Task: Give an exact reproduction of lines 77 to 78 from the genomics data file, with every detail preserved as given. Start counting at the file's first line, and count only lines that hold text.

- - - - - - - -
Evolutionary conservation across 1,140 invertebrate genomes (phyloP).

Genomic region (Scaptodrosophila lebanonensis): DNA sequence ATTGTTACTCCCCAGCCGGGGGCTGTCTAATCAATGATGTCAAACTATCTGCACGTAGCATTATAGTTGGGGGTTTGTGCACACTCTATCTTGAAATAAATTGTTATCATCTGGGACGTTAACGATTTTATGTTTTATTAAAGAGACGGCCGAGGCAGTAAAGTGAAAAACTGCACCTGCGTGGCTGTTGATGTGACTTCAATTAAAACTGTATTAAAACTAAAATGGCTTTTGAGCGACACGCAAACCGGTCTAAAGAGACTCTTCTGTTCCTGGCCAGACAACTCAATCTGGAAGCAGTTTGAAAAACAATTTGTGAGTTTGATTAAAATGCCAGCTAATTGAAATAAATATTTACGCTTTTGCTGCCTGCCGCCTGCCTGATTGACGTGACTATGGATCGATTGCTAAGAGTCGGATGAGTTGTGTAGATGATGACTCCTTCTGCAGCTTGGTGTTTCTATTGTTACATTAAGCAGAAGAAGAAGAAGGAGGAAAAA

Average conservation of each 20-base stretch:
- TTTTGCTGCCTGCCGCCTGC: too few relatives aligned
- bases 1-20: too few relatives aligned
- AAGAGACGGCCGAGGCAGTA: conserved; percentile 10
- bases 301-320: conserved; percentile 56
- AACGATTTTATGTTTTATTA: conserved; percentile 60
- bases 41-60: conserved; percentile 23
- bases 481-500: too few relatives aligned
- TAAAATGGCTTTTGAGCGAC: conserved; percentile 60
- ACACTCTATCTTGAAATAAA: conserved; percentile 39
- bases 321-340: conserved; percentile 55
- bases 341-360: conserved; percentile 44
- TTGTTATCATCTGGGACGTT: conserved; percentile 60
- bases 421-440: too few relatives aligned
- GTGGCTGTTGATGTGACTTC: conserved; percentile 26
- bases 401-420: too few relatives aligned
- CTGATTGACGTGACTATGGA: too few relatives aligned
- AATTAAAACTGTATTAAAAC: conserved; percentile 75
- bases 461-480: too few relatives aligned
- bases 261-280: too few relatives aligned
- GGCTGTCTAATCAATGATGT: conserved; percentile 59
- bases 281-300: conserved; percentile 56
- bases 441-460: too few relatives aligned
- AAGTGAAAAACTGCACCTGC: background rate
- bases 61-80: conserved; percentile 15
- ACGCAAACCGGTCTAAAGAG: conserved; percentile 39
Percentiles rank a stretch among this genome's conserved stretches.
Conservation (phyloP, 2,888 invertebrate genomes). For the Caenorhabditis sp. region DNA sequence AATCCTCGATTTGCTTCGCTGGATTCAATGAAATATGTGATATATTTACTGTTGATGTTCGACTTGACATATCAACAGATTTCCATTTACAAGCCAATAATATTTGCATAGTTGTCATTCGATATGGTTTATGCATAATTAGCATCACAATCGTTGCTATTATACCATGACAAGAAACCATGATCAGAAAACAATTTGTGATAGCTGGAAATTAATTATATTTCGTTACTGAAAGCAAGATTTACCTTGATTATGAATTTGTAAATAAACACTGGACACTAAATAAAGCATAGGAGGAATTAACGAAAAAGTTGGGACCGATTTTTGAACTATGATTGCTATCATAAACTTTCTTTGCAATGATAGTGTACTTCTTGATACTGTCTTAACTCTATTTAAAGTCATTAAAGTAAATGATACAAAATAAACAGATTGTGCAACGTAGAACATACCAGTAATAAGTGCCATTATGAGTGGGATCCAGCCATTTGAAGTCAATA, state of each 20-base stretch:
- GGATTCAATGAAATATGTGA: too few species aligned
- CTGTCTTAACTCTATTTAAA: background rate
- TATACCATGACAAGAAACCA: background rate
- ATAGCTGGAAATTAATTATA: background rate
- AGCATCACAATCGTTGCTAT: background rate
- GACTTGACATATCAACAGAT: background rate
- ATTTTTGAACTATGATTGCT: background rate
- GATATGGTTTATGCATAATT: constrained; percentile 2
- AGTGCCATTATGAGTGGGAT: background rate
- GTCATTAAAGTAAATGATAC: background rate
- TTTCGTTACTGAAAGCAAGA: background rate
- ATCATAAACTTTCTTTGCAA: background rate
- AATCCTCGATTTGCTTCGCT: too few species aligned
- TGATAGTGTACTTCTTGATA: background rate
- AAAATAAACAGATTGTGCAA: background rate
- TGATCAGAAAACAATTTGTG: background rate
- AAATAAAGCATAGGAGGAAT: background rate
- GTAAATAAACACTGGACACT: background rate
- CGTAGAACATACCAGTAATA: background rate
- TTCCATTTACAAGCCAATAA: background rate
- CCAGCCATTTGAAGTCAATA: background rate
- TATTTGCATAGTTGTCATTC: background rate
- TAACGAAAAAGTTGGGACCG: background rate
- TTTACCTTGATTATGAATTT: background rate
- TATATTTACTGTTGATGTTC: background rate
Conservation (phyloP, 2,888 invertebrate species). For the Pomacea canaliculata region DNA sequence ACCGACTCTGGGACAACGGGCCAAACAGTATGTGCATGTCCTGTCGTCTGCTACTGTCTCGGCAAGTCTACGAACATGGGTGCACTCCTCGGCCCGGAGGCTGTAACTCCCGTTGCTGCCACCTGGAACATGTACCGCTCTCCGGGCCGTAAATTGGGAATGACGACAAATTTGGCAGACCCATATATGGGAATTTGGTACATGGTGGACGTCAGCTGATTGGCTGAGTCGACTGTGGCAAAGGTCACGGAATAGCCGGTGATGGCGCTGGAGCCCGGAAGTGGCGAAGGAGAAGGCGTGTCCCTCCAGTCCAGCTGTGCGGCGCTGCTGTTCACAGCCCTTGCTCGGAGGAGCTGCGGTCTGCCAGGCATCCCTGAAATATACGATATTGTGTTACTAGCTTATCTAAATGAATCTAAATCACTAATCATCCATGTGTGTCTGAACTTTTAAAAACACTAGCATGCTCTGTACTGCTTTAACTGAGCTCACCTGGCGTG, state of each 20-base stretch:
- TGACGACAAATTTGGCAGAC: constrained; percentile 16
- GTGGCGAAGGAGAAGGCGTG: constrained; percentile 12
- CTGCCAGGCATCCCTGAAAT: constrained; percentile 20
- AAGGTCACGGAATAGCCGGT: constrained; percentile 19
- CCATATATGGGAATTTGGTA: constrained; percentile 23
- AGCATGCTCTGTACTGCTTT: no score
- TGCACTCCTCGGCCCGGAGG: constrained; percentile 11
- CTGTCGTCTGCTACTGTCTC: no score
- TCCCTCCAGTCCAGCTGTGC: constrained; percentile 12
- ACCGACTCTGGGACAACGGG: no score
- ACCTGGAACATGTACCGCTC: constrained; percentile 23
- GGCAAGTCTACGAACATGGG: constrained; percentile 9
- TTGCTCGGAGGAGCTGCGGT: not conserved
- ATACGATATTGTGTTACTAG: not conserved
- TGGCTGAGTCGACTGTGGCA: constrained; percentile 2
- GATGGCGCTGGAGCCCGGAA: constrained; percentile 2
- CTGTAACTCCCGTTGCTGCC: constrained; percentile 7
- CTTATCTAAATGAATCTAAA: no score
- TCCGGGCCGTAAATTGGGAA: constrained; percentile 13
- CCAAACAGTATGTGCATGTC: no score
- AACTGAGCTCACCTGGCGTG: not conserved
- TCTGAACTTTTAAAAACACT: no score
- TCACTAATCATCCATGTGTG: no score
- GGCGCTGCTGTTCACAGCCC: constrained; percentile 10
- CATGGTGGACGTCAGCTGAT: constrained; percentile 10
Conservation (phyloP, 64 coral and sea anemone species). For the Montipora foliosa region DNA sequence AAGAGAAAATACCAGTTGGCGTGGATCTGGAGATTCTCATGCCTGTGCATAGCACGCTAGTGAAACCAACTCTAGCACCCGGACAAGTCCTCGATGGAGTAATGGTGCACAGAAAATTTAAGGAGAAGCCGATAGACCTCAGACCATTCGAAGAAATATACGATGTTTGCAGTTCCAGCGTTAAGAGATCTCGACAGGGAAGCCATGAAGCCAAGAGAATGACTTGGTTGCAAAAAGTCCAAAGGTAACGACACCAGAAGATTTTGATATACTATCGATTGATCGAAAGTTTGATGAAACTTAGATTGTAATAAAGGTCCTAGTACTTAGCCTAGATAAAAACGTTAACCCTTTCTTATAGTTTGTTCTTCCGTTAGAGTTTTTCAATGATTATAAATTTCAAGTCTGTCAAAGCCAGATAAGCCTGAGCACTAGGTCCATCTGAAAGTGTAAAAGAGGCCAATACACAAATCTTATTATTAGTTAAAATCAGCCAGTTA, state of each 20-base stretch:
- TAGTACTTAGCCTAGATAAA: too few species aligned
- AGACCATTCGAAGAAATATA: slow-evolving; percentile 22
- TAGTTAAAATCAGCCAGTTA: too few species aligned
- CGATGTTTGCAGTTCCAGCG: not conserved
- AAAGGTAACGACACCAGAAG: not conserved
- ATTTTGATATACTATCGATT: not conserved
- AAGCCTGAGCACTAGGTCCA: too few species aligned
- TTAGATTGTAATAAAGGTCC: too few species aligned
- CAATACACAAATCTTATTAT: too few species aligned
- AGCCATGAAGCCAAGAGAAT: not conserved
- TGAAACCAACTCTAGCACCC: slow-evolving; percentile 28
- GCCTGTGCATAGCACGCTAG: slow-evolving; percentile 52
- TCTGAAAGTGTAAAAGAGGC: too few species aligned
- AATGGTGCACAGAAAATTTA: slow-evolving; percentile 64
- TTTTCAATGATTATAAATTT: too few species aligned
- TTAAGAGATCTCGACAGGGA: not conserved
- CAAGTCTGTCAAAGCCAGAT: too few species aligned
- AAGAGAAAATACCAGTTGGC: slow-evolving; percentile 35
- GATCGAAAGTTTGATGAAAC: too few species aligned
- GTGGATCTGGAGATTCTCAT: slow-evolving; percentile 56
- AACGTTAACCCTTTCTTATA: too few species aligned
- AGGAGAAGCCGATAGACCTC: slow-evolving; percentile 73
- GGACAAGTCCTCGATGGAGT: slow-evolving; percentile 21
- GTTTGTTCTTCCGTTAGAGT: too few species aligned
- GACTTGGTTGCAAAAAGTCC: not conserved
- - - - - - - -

- AACTGAGCTCACCTGGCGTG: not conserved
- TCTGAACTTTTAAAAACACT: no score